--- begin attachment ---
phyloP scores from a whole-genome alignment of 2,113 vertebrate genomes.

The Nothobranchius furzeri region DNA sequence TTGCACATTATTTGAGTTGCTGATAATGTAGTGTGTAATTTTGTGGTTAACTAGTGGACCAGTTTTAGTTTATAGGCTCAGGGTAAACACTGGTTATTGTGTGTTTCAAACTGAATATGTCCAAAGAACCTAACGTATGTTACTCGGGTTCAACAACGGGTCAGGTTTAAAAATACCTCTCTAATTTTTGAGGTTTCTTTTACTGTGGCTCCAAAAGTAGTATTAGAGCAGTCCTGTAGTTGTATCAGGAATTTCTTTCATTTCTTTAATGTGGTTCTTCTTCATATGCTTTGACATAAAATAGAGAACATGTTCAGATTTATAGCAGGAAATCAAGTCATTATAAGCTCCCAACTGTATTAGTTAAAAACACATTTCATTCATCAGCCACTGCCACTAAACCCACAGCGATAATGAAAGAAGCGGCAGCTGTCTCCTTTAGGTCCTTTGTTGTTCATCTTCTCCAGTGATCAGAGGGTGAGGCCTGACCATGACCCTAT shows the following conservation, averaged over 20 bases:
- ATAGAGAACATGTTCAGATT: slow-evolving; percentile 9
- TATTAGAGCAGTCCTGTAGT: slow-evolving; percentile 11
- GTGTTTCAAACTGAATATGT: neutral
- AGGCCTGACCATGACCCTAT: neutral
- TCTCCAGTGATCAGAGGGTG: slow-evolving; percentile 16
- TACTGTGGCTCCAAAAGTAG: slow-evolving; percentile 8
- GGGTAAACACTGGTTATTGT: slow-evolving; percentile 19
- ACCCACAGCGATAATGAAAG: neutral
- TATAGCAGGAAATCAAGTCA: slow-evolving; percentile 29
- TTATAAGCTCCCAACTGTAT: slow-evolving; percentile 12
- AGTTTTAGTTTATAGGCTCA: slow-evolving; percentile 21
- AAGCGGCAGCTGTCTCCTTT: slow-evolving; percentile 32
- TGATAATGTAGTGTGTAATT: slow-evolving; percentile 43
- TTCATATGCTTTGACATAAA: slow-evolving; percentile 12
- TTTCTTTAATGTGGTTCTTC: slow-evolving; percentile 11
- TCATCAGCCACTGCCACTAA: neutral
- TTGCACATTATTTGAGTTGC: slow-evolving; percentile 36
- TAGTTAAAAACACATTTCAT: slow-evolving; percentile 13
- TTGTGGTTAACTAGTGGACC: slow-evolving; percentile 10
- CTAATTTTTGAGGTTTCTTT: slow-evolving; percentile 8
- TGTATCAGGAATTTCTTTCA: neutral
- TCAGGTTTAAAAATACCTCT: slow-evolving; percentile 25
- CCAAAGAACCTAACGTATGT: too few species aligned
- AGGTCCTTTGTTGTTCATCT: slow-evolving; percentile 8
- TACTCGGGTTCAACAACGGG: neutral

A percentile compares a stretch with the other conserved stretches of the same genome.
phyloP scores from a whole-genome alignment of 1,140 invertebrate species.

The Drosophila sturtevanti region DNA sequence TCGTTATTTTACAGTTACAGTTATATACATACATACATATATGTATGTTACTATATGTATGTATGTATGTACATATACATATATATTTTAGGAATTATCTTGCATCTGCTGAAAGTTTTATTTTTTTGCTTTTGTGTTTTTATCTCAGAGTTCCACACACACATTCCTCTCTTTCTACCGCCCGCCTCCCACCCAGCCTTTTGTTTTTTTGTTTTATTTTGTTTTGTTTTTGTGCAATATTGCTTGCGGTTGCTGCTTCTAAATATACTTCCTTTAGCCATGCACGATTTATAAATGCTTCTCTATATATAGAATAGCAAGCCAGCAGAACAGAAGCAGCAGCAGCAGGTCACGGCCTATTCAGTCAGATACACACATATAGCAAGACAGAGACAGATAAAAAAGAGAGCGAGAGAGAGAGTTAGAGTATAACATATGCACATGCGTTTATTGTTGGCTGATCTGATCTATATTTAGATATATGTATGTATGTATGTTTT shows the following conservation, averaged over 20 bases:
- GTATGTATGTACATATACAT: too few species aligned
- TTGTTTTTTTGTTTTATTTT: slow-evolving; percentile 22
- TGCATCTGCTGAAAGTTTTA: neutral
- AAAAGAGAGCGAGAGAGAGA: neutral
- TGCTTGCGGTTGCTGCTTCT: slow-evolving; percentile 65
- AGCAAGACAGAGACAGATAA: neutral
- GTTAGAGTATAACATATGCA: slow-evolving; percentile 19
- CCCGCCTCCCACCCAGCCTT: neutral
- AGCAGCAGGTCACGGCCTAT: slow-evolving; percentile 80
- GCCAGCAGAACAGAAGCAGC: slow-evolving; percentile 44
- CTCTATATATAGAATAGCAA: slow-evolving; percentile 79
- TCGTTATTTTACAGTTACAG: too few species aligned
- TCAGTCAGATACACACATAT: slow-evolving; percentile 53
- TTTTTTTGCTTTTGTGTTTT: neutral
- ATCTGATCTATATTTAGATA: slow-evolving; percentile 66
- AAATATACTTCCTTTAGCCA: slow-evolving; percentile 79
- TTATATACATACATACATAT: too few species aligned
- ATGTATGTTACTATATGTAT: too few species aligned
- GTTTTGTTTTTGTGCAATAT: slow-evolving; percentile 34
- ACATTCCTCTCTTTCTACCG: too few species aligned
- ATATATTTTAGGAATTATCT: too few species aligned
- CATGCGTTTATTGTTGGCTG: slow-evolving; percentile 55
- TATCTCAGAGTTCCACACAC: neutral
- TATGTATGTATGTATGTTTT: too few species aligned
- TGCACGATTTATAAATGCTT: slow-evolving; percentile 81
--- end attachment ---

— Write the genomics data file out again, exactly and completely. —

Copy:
phyloP scores from a whole-genome alignment of 2,113 vertebrate genomes.

The Nothobranchius furzeri region DNA sequence TTGCACATTATTTGAGTTGCTGATAATGTAGTGTGTAATTTTGTGGTTAACTAGTGGACCAGTTTTAGTTTATAGGCTCAGGGTAAACACTGGTTATTGTGTGTTTCAAACTGAATATGTCCAAAGAACCTAACGTATGTTACTCGGGTTCAACAACGGGTCAGGTTTAAAAATACCTCTCTAATTTTTGAGGTTTCTTTTACTGTGGCTCCAAAAGTAGTATTAGAGCAGTCCTGTAGTTGTATCAGGAATTTCTTTCATTTCTTTAATGTGGTTCTTCTTCATATGCTTTGACATAAAATAGAGAACATGTTCAGATTTATAGCAGGAAATCAAGTCATTATAAGCTCCCAACTGTATTAGTTAAAAACACATTTCATTCATCAGCCACTGCCACTAAACCCACAGCGATAATGAAAGAAGCGGCAGCTGTCTCCTTTAGGTCCTTTGTTGTTCATCTTCTCCAGTGATCAGAGGGTGAGGCCTGACCATGACCCTAT shows the following conservation, averaged over 20 bases:
- ATAGAGAACATGTTCAGATT: slow-evolving; percentile 9
- TATTAGAGCAGTCCTGTAGT: slow-evolving; percentile 11
- GTGTTTCAAACTGAATATGT: neutral
- AGGCCTGACCATGACCCTAT: neutral
- TCTCCAGTGATCAGAGGGTG: slow-evolving; percentile 16
- TACTGTGGCTCCAAAAGTAG: slow-evolving; percentile 8
- GGGTAAACACTGGTTATTGT: slow-evolving; percentile 19
- ACCCACAGCGATAATGAAAG: neutral
- TATAGCAGGAAATCAAGTCA: slow-evolving; percentile 29
- TTATAAGCTCCCAACTGTAT: slow-evolving; percentile 12
- AGTTTTAGTTTATAGGCTCA: slow-evolving; percentile 21
- AAGCGGCAGCTGTCTCCTTT: slow-evolving; percentile 32
- TGATAATGTAGTGTGTAATT: slow-evolving; percentile 43
- TTCATATGCTTTGACATAAA: slow-evolving; percentile 12
- TTTCTTTAATGTGGTTCTTC: slow-evolving; percentile 11
- TCATCAGCCACTGCCACTAA: neutral
- TTGCACATTATTTGAGTTGC: slow-evolving; percentile 36
- TAGTTAAAAACACATTTCAT: slow-evolving; percentile 13
- TTGTGGTTAACTAGTGGACC: slow-evolving; percentile 10
- CTAATTTTTGAGGTTTCTTT: slow-evolving; percentile 8
- TGTATCAGGAATTTCTTTCA: neutral
- TCAGGTTTAAAAATACCTCT: slow-evolving; percentile 25
- CCAAAGAACCTAACGTATGT: too few species aligned
- AGGTCCTTTGTTGTTCATCT: slow-evolving; percentile 8
- TACTCGGGTTCAACAACGGG: neutral

A percentile compares a stretch with the other conserved stretches of the same genome.
phyloP scores from a whole-genome alignment of 1,140 invertebrate species.

The Drosophila sturtevanti region DNA sequence TCGTTATTTTACAGTTACAGTTATATACATACATACATATATGTATGTTACTATATGTATGTATGTATGTACATATACATATATATTTTAGGAATTATCTTGCATCTGCTGAAAGTTTTATTTTTTTGCTTTTGTGTTTTTATCTCAGAGTTCCACACACACATTCCTCTCTTTCTACCGCCCGCCTCCCACCCAGCCTTTTGTTTTTTTGTTTTATTTTGTTTTGTTTTTGTGCAATATTGCTTGCGGTTGCTGCTTCTAAATATACTTCCTTTAGCCATGCACGATTTATAAATGCTTCTCTATATATAGAATAGCAAGCCAGCAGAACAGAAGCAGCAGCAGCAGGTCACGGCCTATTCAGTCAGATACACACATATAGCAAGACAGAGACAGATAAAAAAGAGAGCGAGAGAGAGAGTTAGAGTATAACATATGCACATGCGTTTATTGTTGGCTGATCTGATCTATATTTAGATATATGTATGTATGTATGTTTT shows the following conservation, averaged over 20 bases:
- GTATGTATGTACATATACAT: too few species aligned
- TTGTTTTTTTGTTTTATTTT: slow-evolving; percentile 22
- TGCATCTGCTGAAAGTTTTA: neutral
- AAAAGAGAGCGAGAGAGAGA: neutral
- TGCTTGCGGTTGCTGCTTCT: slow-evolving; percentile 65
- AGCAAGACAGAGACAGATAA: neutral
- GTTAGAGTATAACATATGCA: slow-evolving; percentile 19
- CCCGCCTCCCACCCAGCCTT: neutral
- AGCAGCAGGTCACGGCCTAT: slow-evolving; percentile 80
- GCCAGCAGAACAGAAGCAGC: slow-evolving; percentile 44
- CTCTATATATAGAATAGCAA: slow-evolving; percentile 79
- TCGTTATTTTACAGTTACAG: too few species aligned
- TCAGTCAGATACACACATAT: slow-evolving; percentile 53
- TTTTTTTGCTTTTGTGTTTT: neutral
- ATCTGATCTATATTTAGATA: slow-evolving; percentile 66
- AAATATACTTCCTTTAGCCA: slow-evolving; percentile 79
- TTATATACATACATACATAT: too few species aligned
- ATGTATGTTACTATATGTAT: too few species aligned
- GTTTTGTTTTTGTGCAATAT: slow-evolving; percentile 34
- ACATTCCTCTCTTTCTACCG: too few species aligned
- ATATATTTTAGGAATTATCT: too few species aligned
- CATGCGTTTATTGTTGGCTG: slow-evolving; percentile 55
- TATCTCAGAGTTCCACACAC: neutral
- TATGTATGTATGTATGTTTT: too few species aligned
- TGCACGATTTATAAATGCTT: slow-evolving; percentile 81